Agreement between self-reported use of in vitro fertilization or ovulation induction, and medical insurance claims in Australian women aged 28-36 years.
STUDY QUESTION: What is the self-reported use of in vitro fertilization (IVF) and ovulation induction (OI) in comparison with insurance claims by Australian women aged 28-36 years? SUMMARY ANSWER: The self-reported use of IVF is quite likely to be valid; however, the use of OI is less well reported. WHAT IS KNOWN AND WHAT THIS PAPER ADDS: Population-based research often relies on the self-reported use of IVF and OI because access to medical records can be difficult and the data need to include sufficient personal identifying information for linkage to other data sources. There have been few attempts to explore the reliability of the self-reported use of IVF and OI using the linkage to medical insurance claims for either treatment. STUDY DESIGN: This prospective, population-based, longitudinal study included the cohort of women born during 1973-1978 and participating in the Australian Longitudinal Study on Women's Health (ALSWH) (n = 14247). From 1996 to 2009, participants were surveyed up to five times. PARTICIPANTS AND SETTING: Participants self-reported their use of IVF or OI in two mailed surveys when aged 28-33 and 31-36 years (n = 7280), respectively. This study links self-report survey responses and claims for treatment or medication from the universal national health insurance scheme (i.e. Medicare Australia). MAIN RESULTS AND THE ROLE OF CHANCE: Comparisons between self-reports and claims data were undertaken for all women consenting to the linkage (n = 3375). The self-reported use of IVF was compared with claims for OI for IVF (Kappa, K = 0.83), oocyte collection (K = 0.82), sperm preparation (K = 0.83), intracytoplasmic sperm injection (K = 0.40), fresh embryo transfers (K = 0.82), frozen embryo transfers (K = 0.64) and OI for IVF medication (K = 0.17). The self-reported use of OI was compared with ovulation monitoring (K = 0.52) and OI medication (K = 0.71). BIAS, CONFOUNDING AND OTHER REASONS FOR CAUTION: There is a possibility of selection bias due to the inclusion criteria for participants in this study: (1) completion of the last two surveys in a series of five and (2) consent to the linkage of their responses with Medicare data. GENERALIZABILITY TO OTHER POPULATIONS: The results are relevant to questionnaire-based research studies with infertile women in developed countries.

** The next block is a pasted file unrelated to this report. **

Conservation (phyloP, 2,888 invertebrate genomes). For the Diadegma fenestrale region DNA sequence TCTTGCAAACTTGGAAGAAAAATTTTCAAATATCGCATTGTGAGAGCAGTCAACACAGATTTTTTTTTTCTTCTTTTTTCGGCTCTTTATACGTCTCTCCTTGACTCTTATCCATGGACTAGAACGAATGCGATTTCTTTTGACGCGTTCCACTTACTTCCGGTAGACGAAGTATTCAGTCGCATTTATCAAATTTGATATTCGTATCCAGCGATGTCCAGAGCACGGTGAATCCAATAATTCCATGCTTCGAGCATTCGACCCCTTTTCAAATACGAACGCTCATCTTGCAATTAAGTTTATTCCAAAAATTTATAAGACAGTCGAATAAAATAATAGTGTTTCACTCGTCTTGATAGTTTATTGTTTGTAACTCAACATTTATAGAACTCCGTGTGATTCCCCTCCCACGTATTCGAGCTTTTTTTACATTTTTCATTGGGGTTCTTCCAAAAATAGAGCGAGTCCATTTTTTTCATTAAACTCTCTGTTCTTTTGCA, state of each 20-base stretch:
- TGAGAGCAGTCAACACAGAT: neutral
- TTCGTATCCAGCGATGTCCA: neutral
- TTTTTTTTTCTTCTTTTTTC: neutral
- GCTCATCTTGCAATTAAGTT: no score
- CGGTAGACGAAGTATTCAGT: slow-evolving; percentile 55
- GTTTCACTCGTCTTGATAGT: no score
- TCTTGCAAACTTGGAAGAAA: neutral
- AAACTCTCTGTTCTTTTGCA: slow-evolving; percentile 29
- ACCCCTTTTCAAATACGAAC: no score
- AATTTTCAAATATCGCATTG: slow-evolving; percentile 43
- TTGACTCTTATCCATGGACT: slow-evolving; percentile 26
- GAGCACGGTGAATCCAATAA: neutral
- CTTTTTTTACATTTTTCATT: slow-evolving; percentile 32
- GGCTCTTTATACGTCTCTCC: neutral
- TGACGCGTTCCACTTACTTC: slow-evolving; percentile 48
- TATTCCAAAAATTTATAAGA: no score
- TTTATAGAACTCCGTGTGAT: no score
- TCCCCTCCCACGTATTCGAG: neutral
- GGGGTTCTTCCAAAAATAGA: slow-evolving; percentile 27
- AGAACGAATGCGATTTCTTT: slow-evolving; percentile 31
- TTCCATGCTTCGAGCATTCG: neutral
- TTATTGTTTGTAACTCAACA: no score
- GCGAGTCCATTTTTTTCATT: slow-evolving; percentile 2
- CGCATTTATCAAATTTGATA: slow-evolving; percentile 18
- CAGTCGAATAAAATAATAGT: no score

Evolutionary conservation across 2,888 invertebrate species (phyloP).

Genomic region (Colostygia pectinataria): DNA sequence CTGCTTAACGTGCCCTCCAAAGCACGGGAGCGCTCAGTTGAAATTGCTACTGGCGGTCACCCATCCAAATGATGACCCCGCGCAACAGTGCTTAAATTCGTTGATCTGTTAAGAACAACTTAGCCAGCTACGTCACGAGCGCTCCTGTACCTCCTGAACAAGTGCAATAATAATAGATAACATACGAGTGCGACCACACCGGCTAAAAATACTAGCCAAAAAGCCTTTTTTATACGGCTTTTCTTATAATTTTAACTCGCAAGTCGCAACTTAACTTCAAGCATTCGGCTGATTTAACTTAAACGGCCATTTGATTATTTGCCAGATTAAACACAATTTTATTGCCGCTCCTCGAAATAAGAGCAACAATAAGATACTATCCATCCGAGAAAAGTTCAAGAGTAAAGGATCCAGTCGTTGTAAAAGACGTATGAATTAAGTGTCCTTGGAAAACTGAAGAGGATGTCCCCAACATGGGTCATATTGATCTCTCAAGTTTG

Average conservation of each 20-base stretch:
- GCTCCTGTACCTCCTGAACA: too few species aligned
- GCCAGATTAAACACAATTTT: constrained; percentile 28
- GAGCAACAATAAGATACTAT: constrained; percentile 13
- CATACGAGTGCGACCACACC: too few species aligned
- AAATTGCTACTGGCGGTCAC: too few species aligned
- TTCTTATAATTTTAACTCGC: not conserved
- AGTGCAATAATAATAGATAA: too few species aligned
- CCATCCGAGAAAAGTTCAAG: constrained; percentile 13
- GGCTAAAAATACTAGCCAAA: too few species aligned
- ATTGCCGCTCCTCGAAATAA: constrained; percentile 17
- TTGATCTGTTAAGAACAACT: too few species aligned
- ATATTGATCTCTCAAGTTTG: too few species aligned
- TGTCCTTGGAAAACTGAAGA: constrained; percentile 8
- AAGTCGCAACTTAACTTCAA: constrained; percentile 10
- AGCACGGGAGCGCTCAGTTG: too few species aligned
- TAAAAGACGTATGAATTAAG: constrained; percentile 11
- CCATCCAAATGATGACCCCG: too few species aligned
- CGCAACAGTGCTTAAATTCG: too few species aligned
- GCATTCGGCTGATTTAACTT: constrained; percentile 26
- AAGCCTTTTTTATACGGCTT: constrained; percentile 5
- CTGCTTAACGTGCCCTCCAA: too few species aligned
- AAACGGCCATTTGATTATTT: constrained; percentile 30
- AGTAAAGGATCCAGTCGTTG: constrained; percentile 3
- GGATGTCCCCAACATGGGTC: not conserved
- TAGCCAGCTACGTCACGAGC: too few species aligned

Herbert, D; Lucke, J; Dobson, A
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